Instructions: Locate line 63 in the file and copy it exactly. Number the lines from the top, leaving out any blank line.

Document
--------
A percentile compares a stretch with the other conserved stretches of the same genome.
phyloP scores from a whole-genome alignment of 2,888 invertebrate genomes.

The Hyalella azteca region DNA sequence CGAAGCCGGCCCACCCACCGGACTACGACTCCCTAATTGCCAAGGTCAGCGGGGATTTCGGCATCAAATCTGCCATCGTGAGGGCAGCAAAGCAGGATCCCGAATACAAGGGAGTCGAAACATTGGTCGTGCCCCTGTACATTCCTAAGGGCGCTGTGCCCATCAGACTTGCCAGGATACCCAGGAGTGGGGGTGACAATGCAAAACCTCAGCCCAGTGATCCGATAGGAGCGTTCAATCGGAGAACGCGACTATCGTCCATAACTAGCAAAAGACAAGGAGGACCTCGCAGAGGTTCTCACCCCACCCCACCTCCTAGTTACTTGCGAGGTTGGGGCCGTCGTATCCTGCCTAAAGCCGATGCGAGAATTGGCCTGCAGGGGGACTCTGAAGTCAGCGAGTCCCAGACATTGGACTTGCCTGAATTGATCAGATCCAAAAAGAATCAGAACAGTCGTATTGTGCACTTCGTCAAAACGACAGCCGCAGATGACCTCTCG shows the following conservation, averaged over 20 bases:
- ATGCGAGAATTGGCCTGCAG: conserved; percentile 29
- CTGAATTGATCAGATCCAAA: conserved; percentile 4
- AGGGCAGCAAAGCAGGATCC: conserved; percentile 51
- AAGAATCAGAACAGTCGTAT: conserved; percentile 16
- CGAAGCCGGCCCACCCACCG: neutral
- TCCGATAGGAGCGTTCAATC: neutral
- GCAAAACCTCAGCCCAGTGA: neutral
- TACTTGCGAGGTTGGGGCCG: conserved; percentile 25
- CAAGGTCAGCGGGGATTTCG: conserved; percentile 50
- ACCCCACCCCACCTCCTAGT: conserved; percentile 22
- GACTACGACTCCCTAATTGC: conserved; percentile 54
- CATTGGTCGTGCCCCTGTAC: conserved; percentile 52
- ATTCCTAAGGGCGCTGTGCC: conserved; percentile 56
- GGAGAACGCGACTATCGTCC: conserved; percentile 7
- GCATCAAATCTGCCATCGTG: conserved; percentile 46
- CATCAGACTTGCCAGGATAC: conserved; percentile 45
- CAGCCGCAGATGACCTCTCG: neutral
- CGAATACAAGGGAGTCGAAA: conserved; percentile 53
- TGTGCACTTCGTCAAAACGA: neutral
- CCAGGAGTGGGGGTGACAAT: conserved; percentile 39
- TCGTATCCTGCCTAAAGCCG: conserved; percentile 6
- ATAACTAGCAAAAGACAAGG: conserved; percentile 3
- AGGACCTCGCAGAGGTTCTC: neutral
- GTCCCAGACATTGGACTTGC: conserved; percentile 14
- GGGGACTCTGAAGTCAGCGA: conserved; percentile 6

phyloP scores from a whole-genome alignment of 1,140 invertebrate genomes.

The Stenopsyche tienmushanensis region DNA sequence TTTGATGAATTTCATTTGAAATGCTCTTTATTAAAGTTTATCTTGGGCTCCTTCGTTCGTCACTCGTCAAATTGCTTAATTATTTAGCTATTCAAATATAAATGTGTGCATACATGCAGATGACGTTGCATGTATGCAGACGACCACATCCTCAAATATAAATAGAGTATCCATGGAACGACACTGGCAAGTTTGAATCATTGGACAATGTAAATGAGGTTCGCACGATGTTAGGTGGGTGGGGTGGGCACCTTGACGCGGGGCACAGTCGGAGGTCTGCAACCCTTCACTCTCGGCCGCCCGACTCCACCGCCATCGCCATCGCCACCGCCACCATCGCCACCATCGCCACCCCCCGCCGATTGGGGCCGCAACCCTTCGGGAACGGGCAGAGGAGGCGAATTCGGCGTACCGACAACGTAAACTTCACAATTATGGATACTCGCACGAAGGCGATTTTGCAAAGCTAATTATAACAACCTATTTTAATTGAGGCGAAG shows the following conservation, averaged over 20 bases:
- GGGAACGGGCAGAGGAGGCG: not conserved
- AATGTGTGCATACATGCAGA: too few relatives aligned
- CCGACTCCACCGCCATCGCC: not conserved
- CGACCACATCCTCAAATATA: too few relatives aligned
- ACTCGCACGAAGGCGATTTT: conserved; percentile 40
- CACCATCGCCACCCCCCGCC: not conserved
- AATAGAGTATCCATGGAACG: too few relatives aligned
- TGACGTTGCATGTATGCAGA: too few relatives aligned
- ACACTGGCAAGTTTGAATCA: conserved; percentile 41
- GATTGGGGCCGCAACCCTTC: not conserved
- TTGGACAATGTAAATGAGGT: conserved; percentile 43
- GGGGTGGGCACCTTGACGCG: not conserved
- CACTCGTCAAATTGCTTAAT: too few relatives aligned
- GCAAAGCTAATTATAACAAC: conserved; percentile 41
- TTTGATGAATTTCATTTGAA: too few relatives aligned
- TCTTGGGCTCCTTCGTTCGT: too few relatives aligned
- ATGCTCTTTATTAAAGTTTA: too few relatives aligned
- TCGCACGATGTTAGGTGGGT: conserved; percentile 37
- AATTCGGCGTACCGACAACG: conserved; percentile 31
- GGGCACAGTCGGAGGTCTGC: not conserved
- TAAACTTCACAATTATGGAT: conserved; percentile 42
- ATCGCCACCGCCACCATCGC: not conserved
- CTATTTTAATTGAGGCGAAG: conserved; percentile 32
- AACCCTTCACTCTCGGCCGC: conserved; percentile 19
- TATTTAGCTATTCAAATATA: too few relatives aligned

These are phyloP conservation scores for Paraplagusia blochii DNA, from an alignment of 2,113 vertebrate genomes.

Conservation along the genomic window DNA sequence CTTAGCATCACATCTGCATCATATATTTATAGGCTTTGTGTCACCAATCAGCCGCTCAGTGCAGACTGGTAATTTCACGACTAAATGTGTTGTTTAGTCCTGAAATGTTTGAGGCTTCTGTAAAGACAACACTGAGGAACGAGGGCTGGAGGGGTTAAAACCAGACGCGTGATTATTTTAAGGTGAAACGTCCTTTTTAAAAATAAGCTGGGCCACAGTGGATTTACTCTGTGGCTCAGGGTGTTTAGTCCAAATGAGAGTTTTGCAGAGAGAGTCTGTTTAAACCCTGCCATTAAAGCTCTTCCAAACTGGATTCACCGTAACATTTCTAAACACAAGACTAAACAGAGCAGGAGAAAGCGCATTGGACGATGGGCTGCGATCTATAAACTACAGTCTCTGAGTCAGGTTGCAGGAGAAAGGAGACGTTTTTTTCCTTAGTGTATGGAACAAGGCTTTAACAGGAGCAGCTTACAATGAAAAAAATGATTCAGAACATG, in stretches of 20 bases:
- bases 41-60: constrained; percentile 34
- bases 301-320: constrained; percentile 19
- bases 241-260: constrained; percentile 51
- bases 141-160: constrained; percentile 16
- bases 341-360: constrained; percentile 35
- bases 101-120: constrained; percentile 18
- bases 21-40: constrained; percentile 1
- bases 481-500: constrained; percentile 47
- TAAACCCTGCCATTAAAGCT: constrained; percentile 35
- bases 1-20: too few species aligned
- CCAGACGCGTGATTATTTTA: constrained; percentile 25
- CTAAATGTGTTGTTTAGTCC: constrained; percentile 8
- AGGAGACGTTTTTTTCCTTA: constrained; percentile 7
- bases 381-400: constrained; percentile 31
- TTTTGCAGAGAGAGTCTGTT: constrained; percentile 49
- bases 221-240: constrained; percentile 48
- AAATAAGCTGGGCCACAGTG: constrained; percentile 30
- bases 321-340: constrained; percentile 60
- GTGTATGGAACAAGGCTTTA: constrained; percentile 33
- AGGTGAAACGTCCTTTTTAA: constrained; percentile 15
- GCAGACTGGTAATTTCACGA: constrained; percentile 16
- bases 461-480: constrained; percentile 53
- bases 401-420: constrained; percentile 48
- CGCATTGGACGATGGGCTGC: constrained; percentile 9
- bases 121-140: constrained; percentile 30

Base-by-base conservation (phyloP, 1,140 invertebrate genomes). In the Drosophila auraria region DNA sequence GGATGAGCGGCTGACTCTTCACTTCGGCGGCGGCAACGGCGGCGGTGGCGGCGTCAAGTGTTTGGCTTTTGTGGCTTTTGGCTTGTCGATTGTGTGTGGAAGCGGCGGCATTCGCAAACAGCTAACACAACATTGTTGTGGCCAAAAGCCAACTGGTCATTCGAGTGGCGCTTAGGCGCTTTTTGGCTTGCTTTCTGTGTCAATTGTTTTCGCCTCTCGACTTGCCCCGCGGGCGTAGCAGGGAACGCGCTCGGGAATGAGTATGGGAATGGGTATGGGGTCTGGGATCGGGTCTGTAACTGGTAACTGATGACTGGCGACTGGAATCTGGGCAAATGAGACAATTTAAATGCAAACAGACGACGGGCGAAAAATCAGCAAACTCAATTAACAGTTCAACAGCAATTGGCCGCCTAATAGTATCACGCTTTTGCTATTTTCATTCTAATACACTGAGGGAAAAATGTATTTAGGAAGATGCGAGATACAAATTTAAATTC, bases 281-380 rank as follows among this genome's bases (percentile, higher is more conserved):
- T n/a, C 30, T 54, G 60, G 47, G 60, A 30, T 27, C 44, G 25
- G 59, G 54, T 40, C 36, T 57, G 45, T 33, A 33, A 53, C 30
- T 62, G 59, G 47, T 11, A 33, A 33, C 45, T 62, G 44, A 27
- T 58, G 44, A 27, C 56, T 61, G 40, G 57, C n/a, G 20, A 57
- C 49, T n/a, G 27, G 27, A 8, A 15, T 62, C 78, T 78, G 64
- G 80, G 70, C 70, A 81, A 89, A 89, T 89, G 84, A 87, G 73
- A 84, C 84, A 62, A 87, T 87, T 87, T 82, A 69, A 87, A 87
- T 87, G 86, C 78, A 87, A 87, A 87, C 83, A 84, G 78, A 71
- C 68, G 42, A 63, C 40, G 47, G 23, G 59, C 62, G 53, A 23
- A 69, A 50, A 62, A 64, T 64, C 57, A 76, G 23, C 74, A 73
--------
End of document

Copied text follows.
- bases 101-120: constrained; percentile 18